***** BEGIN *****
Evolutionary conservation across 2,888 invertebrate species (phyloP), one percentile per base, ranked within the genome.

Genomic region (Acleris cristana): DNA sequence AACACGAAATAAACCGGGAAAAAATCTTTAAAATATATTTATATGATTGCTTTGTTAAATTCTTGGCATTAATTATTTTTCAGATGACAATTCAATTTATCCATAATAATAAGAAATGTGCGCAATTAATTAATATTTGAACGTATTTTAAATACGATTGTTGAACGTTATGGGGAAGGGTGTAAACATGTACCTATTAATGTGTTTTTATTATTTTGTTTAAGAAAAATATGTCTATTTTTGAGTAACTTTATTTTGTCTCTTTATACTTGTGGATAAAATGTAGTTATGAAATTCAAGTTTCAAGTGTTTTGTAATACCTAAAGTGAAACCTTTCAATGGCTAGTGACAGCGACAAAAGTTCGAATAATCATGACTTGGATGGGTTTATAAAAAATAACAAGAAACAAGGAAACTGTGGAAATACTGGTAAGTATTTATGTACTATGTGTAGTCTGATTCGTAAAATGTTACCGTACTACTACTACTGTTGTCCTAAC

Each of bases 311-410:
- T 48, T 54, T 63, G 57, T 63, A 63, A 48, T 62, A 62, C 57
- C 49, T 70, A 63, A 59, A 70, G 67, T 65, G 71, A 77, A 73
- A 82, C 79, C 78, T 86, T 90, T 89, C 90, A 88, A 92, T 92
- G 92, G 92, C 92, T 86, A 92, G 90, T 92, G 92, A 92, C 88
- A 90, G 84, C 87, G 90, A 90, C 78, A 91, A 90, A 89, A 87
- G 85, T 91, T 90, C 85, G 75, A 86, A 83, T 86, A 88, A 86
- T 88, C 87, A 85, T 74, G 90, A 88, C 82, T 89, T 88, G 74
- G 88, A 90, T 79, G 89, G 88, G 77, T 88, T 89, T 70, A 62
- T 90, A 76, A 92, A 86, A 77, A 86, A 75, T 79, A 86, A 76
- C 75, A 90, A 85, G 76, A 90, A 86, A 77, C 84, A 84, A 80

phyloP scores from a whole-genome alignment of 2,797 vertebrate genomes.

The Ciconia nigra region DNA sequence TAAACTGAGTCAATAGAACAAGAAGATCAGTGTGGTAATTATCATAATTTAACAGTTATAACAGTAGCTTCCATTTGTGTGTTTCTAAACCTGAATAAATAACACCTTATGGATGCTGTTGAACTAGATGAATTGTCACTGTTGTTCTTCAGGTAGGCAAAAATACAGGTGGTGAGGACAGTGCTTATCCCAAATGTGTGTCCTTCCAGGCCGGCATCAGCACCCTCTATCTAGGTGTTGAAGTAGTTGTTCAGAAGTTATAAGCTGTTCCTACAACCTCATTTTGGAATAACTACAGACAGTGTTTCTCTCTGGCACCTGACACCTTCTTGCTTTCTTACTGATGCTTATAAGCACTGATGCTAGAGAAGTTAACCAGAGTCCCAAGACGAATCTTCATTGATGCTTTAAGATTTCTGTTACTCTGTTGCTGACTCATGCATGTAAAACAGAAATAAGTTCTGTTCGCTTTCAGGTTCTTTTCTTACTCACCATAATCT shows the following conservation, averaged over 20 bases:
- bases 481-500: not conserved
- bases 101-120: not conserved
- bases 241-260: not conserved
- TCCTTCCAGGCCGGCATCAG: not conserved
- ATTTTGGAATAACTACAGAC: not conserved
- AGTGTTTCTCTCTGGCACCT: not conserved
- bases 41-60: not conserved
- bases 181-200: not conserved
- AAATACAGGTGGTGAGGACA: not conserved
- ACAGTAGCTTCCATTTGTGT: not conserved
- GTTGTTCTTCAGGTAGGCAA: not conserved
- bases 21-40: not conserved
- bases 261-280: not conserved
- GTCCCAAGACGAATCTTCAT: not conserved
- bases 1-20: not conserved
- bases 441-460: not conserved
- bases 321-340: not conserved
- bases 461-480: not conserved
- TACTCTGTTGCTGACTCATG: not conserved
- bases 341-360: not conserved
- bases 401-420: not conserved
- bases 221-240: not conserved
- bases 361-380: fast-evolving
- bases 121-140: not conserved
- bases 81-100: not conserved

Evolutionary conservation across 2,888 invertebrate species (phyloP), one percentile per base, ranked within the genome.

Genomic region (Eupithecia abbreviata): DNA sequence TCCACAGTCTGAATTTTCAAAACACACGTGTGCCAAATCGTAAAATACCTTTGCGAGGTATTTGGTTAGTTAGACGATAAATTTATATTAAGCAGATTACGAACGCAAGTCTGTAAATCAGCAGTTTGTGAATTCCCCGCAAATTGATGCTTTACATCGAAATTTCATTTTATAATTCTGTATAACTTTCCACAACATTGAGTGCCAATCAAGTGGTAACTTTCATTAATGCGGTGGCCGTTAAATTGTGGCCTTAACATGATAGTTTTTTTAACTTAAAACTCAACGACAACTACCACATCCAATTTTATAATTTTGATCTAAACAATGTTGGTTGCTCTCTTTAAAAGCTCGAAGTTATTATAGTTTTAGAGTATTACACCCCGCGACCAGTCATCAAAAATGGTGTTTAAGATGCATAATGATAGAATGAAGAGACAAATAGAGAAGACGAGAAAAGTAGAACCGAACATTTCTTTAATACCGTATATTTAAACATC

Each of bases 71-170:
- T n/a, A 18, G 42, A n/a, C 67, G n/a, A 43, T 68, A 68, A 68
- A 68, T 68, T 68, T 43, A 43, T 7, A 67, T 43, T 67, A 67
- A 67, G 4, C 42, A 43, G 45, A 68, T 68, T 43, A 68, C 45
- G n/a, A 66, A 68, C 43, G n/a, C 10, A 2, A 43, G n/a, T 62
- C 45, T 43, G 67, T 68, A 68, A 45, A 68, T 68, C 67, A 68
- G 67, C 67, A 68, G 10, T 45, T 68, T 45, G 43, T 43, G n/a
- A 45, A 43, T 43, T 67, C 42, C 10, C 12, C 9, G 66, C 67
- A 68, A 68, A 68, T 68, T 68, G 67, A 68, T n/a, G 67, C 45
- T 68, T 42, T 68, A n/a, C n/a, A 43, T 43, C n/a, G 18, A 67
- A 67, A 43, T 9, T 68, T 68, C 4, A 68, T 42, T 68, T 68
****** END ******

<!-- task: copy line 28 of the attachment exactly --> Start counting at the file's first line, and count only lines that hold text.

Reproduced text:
- bases 261-280: not conserved